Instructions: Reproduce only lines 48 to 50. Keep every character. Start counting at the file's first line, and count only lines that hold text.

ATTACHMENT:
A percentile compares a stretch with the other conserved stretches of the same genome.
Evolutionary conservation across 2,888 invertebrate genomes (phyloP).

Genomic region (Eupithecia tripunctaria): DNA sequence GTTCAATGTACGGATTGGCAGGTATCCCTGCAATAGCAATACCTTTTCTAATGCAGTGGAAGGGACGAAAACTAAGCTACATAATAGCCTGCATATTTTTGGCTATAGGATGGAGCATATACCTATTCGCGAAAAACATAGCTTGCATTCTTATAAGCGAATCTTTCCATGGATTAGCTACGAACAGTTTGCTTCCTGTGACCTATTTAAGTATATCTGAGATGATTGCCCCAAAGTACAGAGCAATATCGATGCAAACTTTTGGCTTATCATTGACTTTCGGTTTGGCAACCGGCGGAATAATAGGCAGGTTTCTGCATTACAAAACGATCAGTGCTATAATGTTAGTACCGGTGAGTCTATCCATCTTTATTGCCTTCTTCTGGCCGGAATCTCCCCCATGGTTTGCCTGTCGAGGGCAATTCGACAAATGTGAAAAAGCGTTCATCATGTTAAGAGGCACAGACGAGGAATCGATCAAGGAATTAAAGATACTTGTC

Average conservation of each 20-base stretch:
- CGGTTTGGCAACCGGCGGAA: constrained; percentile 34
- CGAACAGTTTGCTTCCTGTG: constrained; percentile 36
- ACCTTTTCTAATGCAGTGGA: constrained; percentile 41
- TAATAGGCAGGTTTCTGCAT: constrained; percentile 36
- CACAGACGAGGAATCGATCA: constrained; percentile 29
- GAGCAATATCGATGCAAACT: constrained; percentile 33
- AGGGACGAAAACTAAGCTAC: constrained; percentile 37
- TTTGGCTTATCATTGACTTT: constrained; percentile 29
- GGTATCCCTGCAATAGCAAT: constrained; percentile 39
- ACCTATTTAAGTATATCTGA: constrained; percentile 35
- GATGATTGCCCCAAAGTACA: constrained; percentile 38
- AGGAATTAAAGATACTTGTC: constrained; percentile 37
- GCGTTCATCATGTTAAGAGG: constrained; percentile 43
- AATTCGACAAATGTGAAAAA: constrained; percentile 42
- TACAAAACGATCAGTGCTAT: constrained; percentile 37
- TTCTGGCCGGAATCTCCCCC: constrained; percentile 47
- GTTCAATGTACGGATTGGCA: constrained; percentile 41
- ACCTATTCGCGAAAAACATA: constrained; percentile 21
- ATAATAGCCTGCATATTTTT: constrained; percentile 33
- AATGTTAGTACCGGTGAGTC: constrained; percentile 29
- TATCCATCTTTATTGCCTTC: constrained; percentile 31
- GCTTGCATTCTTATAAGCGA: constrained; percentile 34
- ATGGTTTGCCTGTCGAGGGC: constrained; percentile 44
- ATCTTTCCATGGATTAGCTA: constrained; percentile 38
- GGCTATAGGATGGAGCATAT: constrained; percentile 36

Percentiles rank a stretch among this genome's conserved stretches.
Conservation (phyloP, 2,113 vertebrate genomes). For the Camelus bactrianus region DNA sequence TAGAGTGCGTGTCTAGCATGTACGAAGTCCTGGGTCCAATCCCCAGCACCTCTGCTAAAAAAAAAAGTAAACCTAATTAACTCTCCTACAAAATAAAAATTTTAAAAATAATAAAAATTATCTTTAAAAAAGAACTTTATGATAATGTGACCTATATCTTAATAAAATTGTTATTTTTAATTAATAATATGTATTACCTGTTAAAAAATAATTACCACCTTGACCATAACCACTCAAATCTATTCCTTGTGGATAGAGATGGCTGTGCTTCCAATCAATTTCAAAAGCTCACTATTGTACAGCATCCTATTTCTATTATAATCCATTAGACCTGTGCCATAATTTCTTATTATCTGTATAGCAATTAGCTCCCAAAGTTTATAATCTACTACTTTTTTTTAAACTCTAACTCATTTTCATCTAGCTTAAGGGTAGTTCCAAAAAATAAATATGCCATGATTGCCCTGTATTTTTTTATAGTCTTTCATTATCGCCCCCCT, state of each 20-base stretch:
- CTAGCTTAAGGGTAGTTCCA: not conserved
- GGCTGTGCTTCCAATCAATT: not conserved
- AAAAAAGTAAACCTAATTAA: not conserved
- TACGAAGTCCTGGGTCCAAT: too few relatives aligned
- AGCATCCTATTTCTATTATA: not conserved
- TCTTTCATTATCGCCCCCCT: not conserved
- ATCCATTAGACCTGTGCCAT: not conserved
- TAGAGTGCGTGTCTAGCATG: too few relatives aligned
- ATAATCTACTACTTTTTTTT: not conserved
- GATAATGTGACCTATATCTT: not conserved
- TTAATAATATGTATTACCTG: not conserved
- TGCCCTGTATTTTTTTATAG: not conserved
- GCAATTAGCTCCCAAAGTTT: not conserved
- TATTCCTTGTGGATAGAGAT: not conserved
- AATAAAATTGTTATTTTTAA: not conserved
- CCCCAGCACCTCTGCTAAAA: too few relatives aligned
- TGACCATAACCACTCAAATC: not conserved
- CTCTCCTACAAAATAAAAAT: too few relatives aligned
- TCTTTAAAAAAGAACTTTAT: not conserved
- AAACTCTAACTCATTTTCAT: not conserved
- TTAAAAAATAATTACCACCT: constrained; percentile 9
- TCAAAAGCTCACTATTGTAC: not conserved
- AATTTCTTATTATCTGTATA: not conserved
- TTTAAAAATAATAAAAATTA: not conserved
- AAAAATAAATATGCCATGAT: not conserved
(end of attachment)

- TGACCATAACCACTCAAATC: not conserved
- CTCTCCTACAAAATAAAAAT: too few relatives aligned
- TCTTTAAAAAAGAACTTTAT: not conserved